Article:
The standard of living under the PA regime declined severely hand in hand with the continuing oppression by the Israeli Defence Forces. At the same time a small elite enriched itself on the expense of the masses. Without any solution to the problems of daily life the peace process couldn’t last for long. This was the basis for the second Intifada.
The second Intifada was aimed against both the Israeli regime and in a distorted way the PA. The first reaction of the PA leadership was to condemn this outburst of the Palestinian masses. Only after they saw they could not hold back the movement, they tried to take the lead of the intifada.
Over the last few years the Israeli blockade on Arafat in Ramallah, gave him back the status of a symbol of the Palestinian resistance.
However, despite the fact that for many years Ariel Sharon, the Israeli prime minister, yearned for Arafat’s death, the news about Arafat’s life-threatening illness came at a very inconvenient time for him. In addition to the fear of being blamed for his death, and the affect it might have on the Palestinian street, the death of Arafat actually poses serious questions concerning the strategy of the Israeli ruling class.
For the last few years the main claim of the Israeli regime was that Arafat is an obstacle to any negotiation between Israel and the Palestinian Authority. This was one of the main arguments Sharon used to justify the disengagement plan.
The death of Arafat could lead to events which dramatically change the situation in Israel and he PA. Many names have been mentioned as candidates to replace Arafat as the PA president and the leader of the PLO and Fatah: Abu Alla, Abu Mazen, Muhamad Dahlan, even Faruq Kadumi (who opposed the Oslo agreement at first) and Marwan Baraguti who has sat in an Israeli jail for more than 2 years and holds credit for that in the Palestinian street. But none of them have the credit Arafat had as a symbol and a guerilla fighter.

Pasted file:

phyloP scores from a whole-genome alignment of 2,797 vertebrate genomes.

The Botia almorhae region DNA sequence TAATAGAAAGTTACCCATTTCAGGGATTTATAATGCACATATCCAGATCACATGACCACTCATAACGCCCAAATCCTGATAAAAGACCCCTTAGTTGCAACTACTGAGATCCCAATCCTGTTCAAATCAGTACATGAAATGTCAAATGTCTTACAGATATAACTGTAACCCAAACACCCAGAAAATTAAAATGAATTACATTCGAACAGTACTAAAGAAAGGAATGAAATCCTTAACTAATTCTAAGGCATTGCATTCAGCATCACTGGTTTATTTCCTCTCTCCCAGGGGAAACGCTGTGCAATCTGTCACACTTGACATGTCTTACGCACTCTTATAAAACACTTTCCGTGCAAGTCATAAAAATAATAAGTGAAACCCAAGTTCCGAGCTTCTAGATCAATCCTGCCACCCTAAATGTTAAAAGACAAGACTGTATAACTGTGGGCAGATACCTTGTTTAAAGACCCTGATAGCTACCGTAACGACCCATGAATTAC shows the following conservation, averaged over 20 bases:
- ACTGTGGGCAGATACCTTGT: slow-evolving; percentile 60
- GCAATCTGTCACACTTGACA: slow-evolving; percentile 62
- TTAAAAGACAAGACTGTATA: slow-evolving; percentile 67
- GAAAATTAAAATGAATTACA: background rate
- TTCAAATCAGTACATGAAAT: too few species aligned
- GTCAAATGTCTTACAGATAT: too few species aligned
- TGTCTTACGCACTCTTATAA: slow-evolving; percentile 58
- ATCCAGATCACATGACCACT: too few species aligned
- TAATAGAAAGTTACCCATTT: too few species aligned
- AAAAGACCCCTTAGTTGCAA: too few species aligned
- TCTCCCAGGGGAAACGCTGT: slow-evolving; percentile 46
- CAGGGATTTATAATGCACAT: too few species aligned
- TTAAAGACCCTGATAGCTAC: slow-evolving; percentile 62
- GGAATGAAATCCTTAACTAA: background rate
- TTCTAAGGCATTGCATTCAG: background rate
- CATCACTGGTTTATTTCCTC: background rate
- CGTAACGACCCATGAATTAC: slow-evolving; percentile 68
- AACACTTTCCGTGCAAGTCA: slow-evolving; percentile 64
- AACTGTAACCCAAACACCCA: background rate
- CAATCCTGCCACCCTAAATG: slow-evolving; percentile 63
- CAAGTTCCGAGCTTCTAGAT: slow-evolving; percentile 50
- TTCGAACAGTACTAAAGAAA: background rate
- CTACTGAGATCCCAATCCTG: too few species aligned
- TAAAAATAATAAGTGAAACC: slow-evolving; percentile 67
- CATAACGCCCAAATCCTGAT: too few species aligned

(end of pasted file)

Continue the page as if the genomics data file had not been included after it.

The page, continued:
Even during Arafat’s life we saw early struggles over the future control of the Gaza strip, when last summer Dahlan’s faction in Fatah challenged the control of Arafat’s armed forces.
Now the situation has became more complicated, since Hamas have also laid a claim for a share in governing the PA. Hamas enjoy mass support in Gaza, but if it became part of the PA this might change over the long run and could cause enormous pressure to be exerted on the PA by the imperialist powers who could oppose its inclusion.
Other issues might bring clashes quite quickly - even before his death there was a demand by the PA for him to be buried at the Temple Mount in Jerusalem which was ruled out by the Israeli authorities. Whatever the eventual decision on this issue, the main question will be that the funeral will be accompanied by a mass presence of Palestinians on the streets in a situation which will not be fully under the control of the PA.
At the end of October Sharon won the vote on the disengagement plan in the Knesset (Israeli parliament). The Israeli ruling class wants to withdraw from the Gaza strip, but many of the Likud MPs from Sharon’s party are opposed which has exerted huge pressure on the Prime Minister. Four of Likud’s ministers tried to ambush Sharon during the voting.
Sharon suffers from a lack of support inside his party, and his governmental coalition includes less than half of all MPs and therefore the government is unstable.
At the moment he claims that nothing has changed since the death of Arafat, but there is strong pressure from inside the Likud for canceling the disengagement plan and going back to negotiations with a new future partner.
The option of a government of national unity is still open but it seems like the next general elections in Israel are only a matter of a short time away.
The death of Arafat has released forces of instability that were hidden beneath the surface, building up for a long time. These pressures did not develop because of the personality of Arafat but because of the inability of capitalism and imperialism to solve the daily problems of Palestinian and Israeli workers.
The solution is way beyond the hands of capitalism and its agents. The problems of the masses can only be solved by the organisation of society under a socialist plan to reconcile national differences by establishing two socialist states as part of the struggle to build a socialist federation on the basis of equal rights in the Middle East.